Osmotic Diuretics

Osmotic diuretics increase the concentration (osmolality) of the plasma and fluid in the renal tubules. Sodium, chloride, potassium (to a lesser degree), and water are excreted. Osmotic diuretics are used to prevent kidney failure, decrease intracranial pressure (ICP) (cerebral edema), and decrease intraocular pressure (IOP) as is the case with glaucoma.

Mannitol is a potent potassium-wasting osmotic diuretic used in emergencies to treat intraocular pressure. Mannitol is also used with cisplatin and carboplatin in cancer chemotherapy to induce a frank diuresis for decreased side effects of treatment.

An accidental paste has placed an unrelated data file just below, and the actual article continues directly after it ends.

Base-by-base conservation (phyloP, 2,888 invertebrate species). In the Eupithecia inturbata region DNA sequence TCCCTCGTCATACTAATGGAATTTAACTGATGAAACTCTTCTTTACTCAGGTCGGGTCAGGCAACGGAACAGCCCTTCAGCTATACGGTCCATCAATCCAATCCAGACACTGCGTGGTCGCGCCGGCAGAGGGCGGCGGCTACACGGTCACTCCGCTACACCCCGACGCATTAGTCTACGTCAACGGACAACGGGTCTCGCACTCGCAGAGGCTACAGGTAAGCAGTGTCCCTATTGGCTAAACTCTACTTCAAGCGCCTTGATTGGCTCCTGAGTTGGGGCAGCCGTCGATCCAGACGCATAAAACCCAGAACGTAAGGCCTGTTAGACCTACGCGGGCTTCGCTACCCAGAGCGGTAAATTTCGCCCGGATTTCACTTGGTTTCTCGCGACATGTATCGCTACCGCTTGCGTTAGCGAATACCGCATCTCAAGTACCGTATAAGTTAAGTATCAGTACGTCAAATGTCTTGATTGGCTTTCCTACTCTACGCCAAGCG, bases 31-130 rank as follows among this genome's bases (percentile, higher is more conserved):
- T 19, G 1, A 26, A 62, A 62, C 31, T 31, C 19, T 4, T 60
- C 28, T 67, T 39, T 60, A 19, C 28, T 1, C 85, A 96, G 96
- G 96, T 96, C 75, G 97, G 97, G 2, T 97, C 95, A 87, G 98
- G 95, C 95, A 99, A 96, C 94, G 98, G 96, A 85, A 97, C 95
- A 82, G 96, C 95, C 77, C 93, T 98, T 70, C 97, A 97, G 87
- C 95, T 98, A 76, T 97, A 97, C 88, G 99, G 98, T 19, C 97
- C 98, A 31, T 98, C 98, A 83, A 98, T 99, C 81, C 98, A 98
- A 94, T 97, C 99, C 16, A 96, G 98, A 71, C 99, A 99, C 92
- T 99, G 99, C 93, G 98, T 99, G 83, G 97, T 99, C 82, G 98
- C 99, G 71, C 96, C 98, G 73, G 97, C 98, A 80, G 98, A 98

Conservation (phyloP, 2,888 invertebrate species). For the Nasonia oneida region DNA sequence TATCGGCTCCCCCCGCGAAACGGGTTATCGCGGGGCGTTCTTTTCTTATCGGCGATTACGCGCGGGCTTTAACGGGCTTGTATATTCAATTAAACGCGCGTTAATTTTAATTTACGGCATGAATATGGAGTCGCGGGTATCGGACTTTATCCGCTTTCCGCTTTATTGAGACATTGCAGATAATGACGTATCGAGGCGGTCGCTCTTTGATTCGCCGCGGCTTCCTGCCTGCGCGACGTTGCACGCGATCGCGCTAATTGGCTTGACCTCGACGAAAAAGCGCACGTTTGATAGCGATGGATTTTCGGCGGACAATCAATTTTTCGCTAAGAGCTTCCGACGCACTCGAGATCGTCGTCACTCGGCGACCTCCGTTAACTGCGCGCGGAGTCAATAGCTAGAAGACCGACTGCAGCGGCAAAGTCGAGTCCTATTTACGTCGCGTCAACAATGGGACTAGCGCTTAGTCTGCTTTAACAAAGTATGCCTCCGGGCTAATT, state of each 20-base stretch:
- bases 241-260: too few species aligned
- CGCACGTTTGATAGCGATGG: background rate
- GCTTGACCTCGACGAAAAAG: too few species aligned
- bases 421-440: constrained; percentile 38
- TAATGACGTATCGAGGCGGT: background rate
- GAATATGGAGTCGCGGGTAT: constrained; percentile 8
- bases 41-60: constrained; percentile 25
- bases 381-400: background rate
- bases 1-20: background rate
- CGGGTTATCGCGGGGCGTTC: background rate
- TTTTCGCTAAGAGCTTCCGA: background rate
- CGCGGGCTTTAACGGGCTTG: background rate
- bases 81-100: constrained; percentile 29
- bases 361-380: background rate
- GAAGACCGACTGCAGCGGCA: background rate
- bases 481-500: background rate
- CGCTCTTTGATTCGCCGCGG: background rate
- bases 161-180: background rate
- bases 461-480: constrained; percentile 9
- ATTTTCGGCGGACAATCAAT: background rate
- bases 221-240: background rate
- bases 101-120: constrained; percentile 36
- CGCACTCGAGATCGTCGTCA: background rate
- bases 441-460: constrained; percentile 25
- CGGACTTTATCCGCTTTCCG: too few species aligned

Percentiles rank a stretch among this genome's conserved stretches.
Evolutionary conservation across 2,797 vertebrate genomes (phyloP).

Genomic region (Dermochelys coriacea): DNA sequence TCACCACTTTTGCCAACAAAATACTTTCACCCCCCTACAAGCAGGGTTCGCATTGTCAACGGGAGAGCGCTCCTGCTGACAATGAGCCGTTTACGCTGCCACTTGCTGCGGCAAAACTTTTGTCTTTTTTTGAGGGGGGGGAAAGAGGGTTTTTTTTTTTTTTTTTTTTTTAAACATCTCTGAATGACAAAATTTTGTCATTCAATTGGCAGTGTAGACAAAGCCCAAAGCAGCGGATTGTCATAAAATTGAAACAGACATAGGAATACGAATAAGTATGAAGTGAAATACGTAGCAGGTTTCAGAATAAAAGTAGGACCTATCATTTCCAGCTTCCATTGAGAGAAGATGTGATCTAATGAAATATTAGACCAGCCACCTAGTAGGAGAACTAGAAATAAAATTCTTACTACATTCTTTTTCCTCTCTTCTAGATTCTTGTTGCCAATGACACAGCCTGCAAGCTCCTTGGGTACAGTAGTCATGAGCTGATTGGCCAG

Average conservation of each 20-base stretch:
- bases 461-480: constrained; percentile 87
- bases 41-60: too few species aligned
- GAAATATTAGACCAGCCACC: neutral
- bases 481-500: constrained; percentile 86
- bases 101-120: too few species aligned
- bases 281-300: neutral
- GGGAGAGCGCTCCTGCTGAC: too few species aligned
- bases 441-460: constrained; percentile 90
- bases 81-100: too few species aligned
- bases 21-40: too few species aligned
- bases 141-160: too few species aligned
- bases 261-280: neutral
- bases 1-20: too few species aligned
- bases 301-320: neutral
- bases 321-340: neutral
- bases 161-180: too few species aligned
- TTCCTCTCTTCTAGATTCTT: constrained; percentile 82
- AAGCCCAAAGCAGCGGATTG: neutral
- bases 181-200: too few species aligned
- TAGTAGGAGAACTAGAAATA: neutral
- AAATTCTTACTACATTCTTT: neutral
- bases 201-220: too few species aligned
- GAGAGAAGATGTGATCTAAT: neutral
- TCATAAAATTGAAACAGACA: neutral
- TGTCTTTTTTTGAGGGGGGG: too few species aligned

Mannitol is the most frequently prescribed osmotic diuretic. The side effects and adverse reactions include fluid and electrolyte imbalance, pulmonary edema from rapid shift of fluids, nausea, vomiting, tachycardia from rapid fluid loss, and acidosis.

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